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On budget reductions and school conditions: What teachers are seeing





by Erin Rooney

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Residents of Philadelphia are counting down the days until the city’s public schools open. We are faced with insufficient funds and abundant worry about the School District’s ability to open safe and functioning schools. Amid a massive budget crisis, the District has slashed numerous positions, programs, and resources. These reductions raise serious concerns.

Of course, this budget crisis and its consequences have been in progress for a few years. Schools have been working with reductions in staffing, programming, and funding since the start of the 2011-12 school year, the same year I began data collection in two neighborhood schools as part of a dissertation study on teachers’ working conditions. Though I did not intend to research the impacts of budget reductions at the local school level, this reality inevitably surfaced in conversations with teachers about their work. 

Below I share a few of the many lessons that I gleaned from speaking with teachers. They are important to consider as we enter the school year with our city’s schools drastically underfunded.

School facilities: “It’s very unclean and dilapidated, and I feel like it should not be a school.” 

It’s no secret that some of Philadelphia’s public school buildings are dated and in disrepair. Even the nicest school buildings suffer when there are reduced maintenance services. Teachers bemoaned the deteriorating conditions of their school buildings as maintenance crews were cut and the cleanliness of the school buildings declined over the course of the school year. 

The overall impact that a school building has on teachers and students cannot be overstated. In my study, the reduced maintenance services shaped teachers’ daily experiences. One teacher said, “When I walk in the back doors, it smells, it’s dirty, it’s disgusting.” Certainly, other issues will take precedence as the city works to open schools on time. But we have to think through school facilities as well. We have to consider the messages that the conditions of our school buildings send to the children and the adults who inhabit them each day.

Short on staff, short on support: “I think it’s the worst year for the school. ... The loss of staff has really affected us.” 

The above quote was uttered by a teacher at an Empowerment school. For many in the School District, the term “Empowerment” was synonymous with scripted instruction and increased monitoring. What people tend to forget is that, at one point in time, this model brought additional financial and human capital to struggling schools. Those services were severely reduced in the 2011-12 school year, weakening this particular school’s ability to support struggling students, and to build stronger home-school connections. Furthermore, instructional programming suffered when there were not enough adults to implement instructional interventions in the manner prescribed.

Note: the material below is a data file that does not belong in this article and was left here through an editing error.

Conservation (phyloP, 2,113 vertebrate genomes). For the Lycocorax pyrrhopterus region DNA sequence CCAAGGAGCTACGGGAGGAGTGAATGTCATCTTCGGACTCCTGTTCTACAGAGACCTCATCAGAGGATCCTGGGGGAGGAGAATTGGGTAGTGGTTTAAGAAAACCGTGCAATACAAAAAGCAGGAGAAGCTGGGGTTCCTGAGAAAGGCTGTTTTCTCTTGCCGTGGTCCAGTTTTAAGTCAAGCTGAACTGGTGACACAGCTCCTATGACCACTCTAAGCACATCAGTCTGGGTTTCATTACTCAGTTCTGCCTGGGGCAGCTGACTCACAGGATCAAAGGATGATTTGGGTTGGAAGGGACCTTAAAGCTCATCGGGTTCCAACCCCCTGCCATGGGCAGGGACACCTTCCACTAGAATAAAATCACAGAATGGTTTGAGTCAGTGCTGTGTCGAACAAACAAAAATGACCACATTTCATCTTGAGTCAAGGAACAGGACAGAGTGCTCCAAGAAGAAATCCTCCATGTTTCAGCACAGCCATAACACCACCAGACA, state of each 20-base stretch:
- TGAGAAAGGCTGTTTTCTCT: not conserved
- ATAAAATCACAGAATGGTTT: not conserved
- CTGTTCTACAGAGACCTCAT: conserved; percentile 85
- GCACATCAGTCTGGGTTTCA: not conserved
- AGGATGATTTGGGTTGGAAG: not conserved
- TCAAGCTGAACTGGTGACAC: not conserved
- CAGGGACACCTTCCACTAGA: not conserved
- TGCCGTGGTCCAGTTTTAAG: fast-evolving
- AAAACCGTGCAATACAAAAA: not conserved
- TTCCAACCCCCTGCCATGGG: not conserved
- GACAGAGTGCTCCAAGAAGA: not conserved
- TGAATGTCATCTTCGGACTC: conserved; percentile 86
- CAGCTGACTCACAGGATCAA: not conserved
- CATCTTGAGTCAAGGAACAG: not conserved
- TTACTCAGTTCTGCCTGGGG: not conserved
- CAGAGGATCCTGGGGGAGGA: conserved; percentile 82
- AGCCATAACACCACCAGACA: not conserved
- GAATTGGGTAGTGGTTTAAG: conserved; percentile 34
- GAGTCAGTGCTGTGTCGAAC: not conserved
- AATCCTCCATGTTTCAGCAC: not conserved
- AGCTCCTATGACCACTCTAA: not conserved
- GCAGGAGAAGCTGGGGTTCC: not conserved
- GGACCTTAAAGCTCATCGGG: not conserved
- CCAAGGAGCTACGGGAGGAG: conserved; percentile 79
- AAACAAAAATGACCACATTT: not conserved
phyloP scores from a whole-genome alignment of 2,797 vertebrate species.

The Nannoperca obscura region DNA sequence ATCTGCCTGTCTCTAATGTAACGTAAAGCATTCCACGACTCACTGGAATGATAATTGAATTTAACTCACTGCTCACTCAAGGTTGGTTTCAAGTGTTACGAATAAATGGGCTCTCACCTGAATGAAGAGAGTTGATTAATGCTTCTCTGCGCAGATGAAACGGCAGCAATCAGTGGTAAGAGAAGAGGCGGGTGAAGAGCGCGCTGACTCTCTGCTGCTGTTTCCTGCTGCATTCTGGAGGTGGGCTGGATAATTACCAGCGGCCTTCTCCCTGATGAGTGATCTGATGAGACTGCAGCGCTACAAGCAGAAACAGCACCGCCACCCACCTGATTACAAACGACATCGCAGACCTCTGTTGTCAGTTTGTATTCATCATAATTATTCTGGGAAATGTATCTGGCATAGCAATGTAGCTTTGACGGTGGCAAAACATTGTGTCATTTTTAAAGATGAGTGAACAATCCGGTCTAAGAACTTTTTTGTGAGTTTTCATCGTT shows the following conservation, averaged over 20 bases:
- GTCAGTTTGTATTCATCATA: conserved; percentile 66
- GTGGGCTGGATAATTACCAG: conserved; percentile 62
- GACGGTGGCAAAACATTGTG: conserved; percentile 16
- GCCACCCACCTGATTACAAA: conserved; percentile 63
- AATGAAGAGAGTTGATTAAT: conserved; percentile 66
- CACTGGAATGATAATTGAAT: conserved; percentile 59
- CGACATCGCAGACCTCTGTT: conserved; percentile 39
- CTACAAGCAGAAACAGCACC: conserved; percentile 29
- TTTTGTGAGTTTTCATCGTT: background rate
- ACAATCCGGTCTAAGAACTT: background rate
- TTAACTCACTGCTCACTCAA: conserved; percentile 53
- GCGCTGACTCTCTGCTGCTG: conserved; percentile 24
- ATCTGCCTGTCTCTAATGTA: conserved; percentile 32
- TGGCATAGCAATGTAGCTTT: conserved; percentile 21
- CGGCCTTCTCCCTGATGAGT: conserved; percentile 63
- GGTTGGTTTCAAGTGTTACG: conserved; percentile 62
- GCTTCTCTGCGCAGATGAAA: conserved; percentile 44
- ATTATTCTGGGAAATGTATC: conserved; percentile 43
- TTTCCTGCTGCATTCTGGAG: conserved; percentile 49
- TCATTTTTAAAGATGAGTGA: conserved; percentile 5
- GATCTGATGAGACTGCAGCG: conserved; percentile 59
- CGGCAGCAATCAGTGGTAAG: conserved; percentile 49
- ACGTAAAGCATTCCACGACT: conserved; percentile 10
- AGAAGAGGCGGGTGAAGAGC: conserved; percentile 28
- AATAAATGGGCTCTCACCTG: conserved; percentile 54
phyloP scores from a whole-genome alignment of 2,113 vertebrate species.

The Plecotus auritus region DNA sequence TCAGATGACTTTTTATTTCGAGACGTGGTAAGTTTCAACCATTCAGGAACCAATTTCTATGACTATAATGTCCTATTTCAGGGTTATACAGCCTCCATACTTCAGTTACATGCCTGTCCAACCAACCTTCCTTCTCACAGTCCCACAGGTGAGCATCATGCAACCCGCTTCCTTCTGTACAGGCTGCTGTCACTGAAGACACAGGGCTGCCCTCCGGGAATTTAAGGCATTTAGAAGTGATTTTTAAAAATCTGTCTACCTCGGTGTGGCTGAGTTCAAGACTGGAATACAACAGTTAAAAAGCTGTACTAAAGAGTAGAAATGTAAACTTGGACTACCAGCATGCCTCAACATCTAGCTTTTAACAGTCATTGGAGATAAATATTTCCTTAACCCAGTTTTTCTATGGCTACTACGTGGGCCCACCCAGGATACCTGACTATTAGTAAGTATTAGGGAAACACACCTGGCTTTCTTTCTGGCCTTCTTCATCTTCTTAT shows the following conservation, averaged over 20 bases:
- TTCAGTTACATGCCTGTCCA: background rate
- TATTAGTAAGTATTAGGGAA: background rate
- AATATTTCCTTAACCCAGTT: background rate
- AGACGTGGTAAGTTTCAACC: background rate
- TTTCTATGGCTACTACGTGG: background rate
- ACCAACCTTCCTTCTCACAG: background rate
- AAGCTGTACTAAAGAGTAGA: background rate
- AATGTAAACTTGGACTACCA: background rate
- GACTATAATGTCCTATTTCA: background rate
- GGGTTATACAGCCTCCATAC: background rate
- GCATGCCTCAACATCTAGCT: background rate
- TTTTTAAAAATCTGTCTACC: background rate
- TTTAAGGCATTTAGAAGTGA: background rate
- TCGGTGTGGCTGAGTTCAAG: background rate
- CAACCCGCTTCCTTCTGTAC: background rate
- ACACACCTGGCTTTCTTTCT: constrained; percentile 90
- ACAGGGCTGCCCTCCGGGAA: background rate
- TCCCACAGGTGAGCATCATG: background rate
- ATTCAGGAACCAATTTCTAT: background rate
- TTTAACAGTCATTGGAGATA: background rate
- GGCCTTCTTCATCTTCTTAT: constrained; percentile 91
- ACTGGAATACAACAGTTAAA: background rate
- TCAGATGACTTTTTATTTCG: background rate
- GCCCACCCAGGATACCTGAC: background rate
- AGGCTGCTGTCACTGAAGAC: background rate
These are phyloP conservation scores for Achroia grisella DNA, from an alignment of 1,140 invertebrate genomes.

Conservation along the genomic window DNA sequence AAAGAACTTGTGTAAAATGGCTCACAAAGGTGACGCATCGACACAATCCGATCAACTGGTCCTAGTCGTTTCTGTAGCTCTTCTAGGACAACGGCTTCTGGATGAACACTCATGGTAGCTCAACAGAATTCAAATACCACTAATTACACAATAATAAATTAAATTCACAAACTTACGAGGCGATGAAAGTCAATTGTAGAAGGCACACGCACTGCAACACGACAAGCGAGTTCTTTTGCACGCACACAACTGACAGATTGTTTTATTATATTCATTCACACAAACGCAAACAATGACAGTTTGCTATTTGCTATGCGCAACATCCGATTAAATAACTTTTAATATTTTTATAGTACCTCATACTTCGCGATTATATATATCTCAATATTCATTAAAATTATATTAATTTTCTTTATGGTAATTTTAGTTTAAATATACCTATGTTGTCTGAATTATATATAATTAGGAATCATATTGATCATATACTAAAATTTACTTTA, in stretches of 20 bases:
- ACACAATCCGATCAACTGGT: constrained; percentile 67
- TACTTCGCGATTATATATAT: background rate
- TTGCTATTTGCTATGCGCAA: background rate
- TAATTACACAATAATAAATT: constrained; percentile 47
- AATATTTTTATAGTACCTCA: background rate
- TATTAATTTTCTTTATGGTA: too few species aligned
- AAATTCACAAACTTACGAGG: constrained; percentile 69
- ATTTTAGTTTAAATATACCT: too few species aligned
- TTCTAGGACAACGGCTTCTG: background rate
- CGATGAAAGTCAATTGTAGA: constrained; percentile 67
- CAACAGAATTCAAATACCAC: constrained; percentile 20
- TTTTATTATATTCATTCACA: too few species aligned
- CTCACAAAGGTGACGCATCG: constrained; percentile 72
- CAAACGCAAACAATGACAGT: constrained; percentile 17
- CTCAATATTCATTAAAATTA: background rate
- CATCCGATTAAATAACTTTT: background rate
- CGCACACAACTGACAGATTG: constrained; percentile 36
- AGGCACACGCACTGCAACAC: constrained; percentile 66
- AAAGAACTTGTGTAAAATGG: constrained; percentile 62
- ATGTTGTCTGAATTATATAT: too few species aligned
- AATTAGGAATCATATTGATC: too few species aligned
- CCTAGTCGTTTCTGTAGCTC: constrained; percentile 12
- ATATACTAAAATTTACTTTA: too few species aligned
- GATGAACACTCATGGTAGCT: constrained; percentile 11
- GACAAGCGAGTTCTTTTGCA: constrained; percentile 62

Staffing reductions compromise how schools organize rosters and what services can be offered on a consistent basis. This year, as schools negotiate changes within the Common Core state standards, it is imperative that a variety of supports are available to help students. Undoubtedly, schools will struggle to provide a consistent, coherent, and supportive educational program with fewer supports in place.

Reduced opportunity for teacher collaboration: “Unless you make time during lunch, or before school, or after school, that’s really the only time that we have to come together.” 

High-achieving schools encourage teachers to learn from their colleagues and often organize time during the week for teachers to plan and problem-solve together. In Philadelphia, it is challenging to find time for teachers to work and learn together during the school day. 

At the time of my data collection, grade-level meetings among teachers were nearly nonexistent as there simply were not enough people in the building to provide teachers with a weekly meeting time. This year, we have a massive budget crisis coupled with significant movement of staff members across the District. Under these conditions, it is unrealistic to expect that schools and teachers will be able to build the kind of professional community common to schools that achieve high levels of student learning.

The early lessons presented above are just that -- early lessons. Undoubtedly, they will pale in comparison to the conditions under which schools will operate this year. Though the District estimated, before closing 24 schools, that almost a quarter of its seats were empty, the fact is that plenty of Philadelphia’s children will be sitting in School District seats this year. As the nation prepares to raise standards and create shared goals through the Common Core state standards, here in Philadelphia, we laid off more than 3,800 teachers and staffers, decimating the very conditions necessary for increased achievement.  

Erin Rooney is an advanced doctoral student in Urban Education at Temple University and a former School District teacher.

The opinions expressed are solely those of the author.

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